decreasing #define HZ in the linux kernel for CPU/memory bound apps ?
hahn at physics.mcmaster.ca
Tue Apr 16 13:35:54 EDT 2002
> Would it be interesting to decrease the #define HZ in the linux kernel
> for CPU/Memory bound computationnal farms ?
I'm guessing you're unaware that compute-bound processes
actually get multiple 10ms slices (200ms or so, as I recall,
but I'm remembering a discussion from 2.3.x days. Ingo's new
scheduler probably preserves this limit.)
> I mean we very often have only one running process eating 99% of
> the CPU, but we (in fact I) don't know if we loose time doing context
> switches ....
think of the numbers a bit: it's basically impossible to buy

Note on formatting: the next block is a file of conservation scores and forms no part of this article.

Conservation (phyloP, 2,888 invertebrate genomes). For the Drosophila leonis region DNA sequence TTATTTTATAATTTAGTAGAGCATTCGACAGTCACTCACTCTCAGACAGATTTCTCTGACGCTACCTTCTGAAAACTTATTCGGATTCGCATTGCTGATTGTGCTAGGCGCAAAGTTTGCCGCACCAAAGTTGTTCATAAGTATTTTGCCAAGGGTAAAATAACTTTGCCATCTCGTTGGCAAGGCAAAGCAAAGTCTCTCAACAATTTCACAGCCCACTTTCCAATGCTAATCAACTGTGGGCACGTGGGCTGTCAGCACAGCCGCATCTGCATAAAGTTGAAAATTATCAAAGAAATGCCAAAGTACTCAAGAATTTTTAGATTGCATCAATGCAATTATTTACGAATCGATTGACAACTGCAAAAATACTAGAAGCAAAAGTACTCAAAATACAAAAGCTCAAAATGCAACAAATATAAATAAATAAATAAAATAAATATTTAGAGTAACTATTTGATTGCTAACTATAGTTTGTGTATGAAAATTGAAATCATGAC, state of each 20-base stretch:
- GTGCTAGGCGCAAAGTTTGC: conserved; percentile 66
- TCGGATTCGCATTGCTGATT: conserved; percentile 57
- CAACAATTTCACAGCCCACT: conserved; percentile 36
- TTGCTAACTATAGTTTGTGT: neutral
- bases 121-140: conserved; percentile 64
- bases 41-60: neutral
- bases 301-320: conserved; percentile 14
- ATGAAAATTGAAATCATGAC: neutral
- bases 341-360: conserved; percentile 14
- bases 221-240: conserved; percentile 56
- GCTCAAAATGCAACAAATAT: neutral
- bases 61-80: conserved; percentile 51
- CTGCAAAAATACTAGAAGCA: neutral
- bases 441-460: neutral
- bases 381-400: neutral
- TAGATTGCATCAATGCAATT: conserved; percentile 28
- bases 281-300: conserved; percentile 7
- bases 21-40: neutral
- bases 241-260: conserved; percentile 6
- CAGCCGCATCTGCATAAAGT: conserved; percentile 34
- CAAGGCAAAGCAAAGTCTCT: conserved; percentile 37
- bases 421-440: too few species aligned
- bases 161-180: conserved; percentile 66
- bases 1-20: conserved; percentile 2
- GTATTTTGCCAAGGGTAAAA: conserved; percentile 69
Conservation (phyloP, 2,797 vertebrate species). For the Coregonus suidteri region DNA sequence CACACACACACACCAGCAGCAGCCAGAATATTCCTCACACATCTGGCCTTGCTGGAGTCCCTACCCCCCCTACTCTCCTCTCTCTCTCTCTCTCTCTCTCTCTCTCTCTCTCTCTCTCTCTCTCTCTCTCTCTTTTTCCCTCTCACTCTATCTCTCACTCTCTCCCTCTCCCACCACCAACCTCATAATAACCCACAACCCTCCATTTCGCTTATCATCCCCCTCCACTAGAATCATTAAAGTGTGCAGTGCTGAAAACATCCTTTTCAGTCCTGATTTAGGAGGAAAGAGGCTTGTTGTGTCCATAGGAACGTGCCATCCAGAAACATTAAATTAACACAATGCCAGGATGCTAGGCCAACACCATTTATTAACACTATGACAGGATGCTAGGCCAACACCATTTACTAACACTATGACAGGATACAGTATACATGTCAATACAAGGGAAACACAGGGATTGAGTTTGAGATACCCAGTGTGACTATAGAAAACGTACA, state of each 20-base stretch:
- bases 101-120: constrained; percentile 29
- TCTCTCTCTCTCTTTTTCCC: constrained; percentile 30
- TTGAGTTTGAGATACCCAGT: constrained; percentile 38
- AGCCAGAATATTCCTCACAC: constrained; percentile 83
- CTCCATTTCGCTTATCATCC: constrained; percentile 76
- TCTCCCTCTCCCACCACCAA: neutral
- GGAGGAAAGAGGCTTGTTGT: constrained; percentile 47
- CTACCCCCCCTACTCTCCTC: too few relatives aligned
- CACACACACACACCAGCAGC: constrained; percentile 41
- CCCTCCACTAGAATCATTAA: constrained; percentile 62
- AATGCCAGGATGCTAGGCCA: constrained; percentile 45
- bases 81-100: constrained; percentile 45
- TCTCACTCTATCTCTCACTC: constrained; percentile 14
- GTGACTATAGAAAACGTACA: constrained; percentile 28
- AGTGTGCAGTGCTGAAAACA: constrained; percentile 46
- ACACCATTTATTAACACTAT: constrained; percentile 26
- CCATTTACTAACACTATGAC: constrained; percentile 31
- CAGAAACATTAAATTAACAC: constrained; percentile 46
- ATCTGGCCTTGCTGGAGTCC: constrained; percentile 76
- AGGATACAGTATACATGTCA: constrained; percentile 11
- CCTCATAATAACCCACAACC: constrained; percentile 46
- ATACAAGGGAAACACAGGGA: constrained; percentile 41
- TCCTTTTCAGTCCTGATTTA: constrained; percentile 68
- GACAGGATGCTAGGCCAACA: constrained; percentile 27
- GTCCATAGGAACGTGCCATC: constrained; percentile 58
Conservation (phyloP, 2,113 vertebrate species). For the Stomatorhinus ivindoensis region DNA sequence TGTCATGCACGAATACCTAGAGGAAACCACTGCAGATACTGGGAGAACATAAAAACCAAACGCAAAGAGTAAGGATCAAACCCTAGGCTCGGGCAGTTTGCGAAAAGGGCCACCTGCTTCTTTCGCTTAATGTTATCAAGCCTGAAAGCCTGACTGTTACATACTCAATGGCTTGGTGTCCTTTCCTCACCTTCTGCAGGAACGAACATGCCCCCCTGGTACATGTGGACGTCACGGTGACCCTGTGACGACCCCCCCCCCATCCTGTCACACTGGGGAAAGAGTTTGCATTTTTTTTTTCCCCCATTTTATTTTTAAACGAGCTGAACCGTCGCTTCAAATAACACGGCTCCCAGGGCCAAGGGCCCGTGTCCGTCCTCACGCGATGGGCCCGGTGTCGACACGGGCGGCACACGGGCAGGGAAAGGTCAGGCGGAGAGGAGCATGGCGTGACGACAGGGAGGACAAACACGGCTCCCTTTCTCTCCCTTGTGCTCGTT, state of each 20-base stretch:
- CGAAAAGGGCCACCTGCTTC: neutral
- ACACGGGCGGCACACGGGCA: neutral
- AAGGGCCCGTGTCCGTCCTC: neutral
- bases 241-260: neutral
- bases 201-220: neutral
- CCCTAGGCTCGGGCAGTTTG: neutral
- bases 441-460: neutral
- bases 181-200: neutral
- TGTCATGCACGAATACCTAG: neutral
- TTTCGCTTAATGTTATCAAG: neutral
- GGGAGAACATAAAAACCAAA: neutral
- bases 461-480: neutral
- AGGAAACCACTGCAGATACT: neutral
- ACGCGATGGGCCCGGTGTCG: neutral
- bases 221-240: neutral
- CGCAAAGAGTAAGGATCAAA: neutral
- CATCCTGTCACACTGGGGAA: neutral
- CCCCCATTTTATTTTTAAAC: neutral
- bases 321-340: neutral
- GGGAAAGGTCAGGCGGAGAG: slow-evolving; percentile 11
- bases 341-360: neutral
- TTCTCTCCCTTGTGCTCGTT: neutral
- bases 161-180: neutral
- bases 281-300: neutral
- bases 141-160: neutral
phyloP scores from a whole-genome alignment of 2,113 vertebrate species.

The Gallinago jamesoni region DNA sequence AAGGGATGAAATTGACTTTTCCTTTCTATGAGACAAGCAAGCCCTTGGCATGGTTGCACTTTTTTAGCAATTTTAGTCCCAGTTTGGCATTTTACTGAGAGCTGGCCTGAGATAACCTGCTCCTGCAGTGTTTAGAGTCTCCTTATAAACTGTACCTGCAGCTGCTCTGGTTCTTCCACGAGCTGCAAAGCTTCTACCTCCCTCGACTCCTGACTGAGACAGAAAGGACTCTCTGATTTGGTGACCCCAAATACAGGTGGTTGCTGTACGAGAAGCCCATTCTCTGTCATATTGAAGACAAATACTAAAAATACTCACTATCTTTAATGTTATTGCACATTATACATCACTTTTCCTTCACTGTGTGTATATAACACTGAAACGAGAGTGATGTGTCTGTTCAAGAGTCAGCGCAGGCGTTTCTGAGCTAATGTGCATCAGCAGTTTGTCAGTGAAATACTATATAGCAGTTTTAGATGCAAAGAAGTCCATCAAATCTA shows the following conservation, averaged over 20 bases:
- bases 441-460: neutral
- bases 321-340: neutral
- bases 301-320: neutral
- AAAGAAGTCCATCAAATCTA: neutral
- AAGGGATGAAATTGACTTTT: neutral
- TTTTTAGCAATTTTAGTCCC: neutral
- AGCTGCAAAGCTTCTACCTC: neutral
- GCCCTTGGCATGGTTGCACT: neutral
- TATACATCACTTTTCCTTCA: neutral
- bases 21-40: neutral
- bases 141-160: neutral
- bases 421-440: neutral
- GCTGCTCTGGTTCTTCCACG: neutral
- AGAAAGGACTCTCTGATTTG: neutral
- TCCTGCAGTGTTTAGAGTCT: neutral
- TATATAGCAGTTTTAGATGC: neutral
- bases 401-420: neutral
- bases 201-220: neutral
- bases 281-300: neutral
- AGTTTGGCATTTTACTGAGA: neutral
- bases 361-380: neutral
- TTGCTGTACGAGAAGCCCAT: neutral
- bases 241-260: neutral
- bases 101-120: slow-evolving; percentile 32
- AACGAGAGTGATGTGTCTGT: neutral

a <1 GHz processor today, so you're getting at O(100M) instrs/HZ.
if you're cache-friendly, you'll probably have >1 instr/cycle,
so scale the number appropriately. perhaps you're worried about
cache pollution? the kernel's footprint is fairly small, probably
<4K or so for timer-irq-scheduler-nopreempt. since a null syscall
is ~1 us or ~1000 instrs, and the work is about the same, I really
don't think there's anything to worry about.
there are people who run HZ=1024 or higher on ia32; I don't personally
think they know what the heck they're doing, but they like it, and
don't report any serious problems.
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